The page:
I pray you, be merry in God with my children and your household, and consider with your friends what way would be the best to make provision for corn for our household, and for seed this year coming. If you think it good that we keep the land still in our hands or not, yet I think it would not be best, whether you think it good that we shall do so or not, suddenly thus to give it all up and to put away our folk off our farm till we have advised ourselves somewhat on that; however, if we have more servants now than you shall need, and who can get themselves other masters, you may then discharge them, but I would not that any man were suddenly sent away he knows not where. 

At my coming here, I thought it necessary that I should remain with the King’s Grace, but now I shall, I think, because of this accident get leave this next week to come home and see you, and then we shall further consider together all things about what steps shall be best to take. 

And thus, as heartfelt as you can wish, farewell to you with all our children. At Woodstock the third day of September by the hand of

Your loving husband, 

Thomas More, Knight

St. Thomas More lost a considerable amount of wealth, yet he immediately (and nearly perfectly) submitted to the will of God. He actually thanked God for the adversity. He told his wife to take the household to church – to thank God for what he has given, what he has taken, and what he has left them. St. Thomas More recognized God’s infinite wisdom and realized that God “better sees what is good for us than we do ourselves.” More shows love and concern not only for his family, but for his neighbors affected by the fire. Ultimately, as we know, More gave his life for the Church and died a martyr. Despite his prominence and material wealth, he was detached from the world. He was “in the world, but not of the world.”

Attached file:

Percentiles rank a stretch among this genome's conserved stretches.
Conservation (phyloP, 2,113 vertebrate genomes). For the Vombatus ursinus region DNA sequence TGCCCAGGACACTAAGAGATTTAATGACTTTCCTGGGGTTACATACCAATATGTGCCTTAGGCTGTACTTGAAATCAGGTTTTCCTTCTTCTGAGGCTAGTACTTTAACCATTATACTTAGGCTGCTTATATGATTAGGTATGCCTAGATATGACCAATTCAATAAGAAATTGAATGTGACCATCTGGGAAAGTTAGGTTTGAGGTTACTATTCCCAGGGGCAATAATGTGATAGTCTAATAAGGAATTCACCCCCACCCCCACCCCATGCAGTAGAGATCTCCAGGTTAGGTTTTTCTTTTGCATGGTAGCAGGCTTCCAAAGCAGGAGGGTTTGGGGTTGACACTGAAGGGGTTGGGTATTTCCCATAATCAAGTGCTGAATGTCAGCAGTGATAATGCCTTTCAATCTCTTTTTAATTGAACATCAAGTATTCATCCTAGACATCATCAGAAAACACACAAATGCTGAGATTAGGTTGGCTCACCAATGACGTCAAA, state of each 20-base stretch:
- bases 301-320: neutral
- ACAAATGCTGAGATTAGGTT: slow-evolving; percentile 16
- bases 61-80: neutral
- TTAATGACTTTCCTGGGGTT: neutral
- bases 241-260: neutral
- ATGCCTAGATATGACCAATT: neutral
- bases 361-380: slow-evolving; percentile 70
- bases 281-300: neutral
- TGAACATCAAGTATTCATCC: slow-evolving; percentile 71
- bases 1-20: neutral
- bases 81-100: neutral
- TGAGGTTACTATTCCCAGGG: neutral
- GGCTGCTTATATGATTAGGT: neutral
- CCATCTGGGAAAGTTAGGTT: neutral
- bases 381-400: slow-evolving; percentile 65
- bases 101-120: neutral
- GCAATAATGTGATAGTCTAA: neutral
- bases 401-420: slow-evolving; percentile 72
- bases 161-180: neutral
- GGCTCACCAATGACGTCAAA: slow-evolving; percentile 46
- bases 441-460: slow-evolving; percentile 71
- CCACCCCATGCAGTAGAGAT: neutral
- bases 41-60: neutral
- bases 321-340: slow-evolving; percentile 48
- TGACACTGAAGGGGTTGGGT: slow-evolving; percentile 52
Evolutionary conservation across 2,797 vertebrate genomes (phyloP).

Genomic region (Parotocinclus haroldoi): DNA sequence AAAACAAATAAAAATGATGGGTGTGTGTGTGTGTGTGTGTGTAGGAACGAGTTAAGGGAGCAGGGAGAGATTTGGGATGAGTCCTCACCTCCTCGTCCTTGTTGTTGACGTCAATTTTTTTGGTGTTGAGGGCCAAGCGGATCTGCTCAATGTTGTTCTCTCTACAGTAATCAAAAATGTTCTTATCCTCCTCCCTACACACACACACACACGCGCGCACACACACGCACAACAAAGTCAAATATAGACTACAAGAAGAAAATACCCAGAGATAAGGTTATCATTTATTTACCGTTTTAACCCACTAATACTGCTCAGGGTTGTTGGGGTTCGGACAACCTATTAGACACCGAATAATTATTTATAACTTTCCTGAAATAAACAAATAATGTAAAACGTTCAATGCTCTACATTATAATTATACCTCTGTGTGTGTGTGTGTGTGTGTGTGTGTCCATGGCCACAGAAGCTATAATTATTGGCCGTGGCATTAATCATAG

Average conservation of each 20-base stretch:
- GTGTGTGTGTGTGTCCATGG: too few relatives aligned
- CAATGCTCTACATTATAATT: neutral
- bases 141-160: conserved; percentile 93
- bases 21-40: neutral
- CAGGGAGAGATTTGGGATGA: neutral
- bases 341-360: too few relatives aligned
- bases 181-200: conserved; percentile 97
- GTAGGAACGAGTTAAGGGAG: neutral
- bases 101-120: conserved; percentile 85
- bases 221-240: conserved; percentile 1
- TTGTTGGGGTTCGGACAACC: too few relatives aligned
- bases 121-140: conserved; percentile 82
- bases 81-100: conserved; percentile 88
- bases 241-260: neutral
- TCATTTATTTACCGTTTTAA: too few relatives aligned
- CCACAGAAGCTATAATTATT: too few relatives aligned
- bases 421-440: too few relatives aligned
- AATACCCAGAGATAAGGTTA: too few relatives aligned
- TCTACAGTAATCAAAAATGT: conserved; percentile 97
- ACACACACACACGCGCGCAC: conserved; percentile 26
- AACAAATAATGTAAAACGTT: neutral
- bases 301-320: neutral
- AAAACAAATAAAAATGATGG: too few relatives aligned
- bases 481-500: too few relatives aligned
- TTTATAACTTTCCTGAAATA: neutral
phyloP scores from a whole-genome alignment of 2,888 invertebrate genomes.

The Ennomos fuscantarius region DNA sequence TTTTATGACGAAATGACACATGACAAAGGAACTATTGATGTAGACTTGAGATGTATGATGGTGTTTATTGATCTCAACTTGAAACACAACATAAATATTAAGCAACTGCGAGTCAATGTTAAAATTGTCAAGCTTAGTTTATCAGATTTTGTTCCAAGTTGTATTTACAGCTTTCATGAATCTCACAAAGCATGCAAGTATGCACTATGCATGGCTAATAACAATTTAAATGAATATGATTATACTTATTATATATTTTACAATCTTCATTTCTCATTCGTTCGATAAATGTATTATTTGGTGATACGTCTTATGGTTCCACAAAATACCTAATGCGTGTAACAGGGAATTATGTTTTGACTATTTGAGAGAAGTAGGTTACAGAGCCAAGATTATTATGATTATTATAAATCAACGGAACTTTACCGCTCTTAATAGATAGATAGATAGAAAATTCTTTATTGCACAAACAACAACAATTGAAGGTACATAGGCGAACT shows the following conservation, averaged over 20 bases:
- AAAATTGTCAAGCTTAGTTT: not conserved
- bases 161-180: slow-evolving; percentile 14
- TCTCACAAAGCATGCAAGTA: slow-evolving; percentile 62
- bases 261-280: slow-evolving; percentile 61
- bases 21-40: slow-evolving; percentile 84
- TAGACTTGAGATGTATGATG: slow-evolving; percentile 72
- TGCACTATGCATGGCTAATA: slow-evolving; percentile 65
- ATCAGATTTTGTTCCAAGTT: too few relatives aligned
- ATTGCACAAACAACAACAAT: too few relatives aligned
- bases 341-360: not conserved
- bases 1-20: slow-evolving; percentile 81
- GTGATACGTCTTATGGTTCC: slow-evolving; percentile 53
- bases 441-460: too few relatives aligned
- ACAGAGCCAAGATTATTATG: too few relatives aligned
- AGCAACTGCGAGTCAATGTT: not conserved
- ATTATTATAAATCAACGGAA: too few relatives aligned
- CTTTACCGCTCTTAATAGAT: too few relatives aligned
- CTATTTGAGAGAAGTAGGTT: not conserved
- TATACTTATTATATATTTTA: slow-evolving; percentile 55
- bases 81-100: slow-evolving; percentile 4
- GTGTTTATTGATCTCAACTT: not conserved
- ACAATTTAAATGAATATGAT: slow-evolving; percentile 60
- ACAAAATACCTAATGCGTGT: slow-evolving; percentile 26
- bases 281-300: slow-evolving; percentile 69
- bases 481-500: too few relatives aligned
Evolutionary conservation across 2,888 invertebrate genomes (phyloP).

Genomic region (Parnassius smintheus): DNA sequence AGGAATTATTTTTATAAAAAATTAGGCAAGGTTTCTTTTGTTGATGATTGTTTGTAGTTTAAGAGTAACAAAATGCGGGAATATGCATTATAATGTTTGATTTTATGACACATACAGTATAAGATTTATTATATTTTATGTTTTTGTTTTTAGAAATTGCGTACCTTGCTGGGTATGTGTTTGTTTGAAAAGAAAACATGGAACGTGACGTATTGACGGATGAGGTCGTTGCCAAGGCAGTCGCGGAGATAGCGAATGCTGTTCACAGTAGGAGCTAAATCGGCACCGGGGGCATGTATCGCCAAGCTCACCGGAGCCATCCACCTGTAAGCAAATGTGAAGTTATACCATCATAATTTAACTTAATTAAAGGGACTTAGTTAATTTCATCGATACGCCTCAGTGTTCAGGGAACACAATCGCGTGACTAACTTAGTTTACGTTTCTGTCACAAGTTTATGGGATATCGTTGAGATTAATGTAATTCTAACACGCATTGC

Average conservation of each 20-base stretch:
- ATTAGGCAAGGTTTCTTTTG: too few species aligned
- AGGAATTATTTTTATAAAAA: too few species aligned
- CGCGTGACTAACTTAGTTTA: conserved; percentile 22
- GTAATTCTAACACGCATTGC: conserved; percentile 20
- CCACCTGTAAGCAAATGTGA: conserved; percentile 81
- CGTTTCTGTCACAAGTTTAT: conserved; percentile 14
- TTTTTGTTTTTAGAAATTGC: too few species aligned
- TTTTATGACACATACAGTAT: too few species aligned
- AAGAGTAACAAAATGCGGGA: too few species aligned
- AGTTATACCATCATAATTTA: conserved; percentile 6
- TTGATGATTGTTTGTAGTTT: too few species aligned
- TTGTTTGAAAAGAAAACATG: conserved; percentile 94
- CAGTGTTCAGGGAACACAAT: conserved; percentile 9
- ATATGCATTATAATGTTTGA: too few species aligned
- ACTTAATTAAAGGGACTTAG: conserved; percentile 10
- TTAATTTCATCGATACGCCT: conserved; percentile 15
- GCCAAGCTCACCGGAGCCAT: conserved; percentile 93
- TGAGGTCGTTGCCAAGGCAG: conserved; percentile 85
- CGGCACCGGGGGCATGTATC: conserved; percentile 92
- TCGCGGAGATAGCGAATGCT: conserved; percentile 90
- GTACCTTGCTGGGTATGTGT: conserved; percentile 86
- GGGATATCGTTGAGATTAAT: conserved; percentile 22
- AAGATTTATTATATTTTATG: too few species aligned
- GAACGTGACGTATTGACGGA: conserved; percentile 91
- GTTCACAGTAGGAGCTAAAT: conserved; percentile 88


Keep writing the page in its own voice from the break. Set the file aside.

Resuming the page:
St. Alphonsus also teaches that a soul that is well-grounded in virtue and resigned to God’s will responds to sickness in a unique way:

Sickness is the acid test of spirituality, because it discloses whether our virtue is real or sham. If the soul is not agitated, does not break out in lamentations, is not feverishly restless in seeking a cure, but instead is submissive to the doctors and to superiors, is serene and tranquil, completely resigned to God’s will, it is a sign that that soul is well-grounded in virtue.

We are called to be perfect like our Heavenly Father. As St. Alphonsus teaches, “Perfection is founded entirely on the love of God . . . and perfect love of God means complete union of our will with God’s.” Living in this way will not only help us increase our holiness, but it will also help us enjoy “perpetual serenity” in this life, according to St. Alphonsus:

Acting according to this pattern, one not only becomes holy but also enjoys perpetual serenity in this life. Alphonsus the Great, King of Aragon, being asked one day whom he considered the happiest person in the world, answered: “He who abandons himself to the will of God and accepts all things, prosperous and adverse, as coming from his hands.'' “To those that love God, all things work together unto good.” Those who love God are always happy, because their whole happiness is to fulfill, even in adversity, the will of God. Afflictions do not mar their serenity, because by accepting misfortune, they know they give pleasure to their beloved Lord.

Therefore, as we work to remedy the many problems in our nation and in our communities, let us aim to do so with a perfect surrender to the will of God. Let us remember to praise Him in times of adversity as well as prosperity. 

Paul M. Jonna is a partner with LiMandri & Jonna LLP, a civil litigation practice based in Rancho Santa Fe, CA, and Special Counsel for the Thomas More Society. Mr. Jonna handles high profile constitutional litigation, defending religious liberty and First Amendment rights, including current cases representing Pastor John MacArthur, David Daleiden, Cathy Miller of Tastries Bakery, Stephen Brady of Roman Catholic Faithful, and Timothy Gordon, among many others.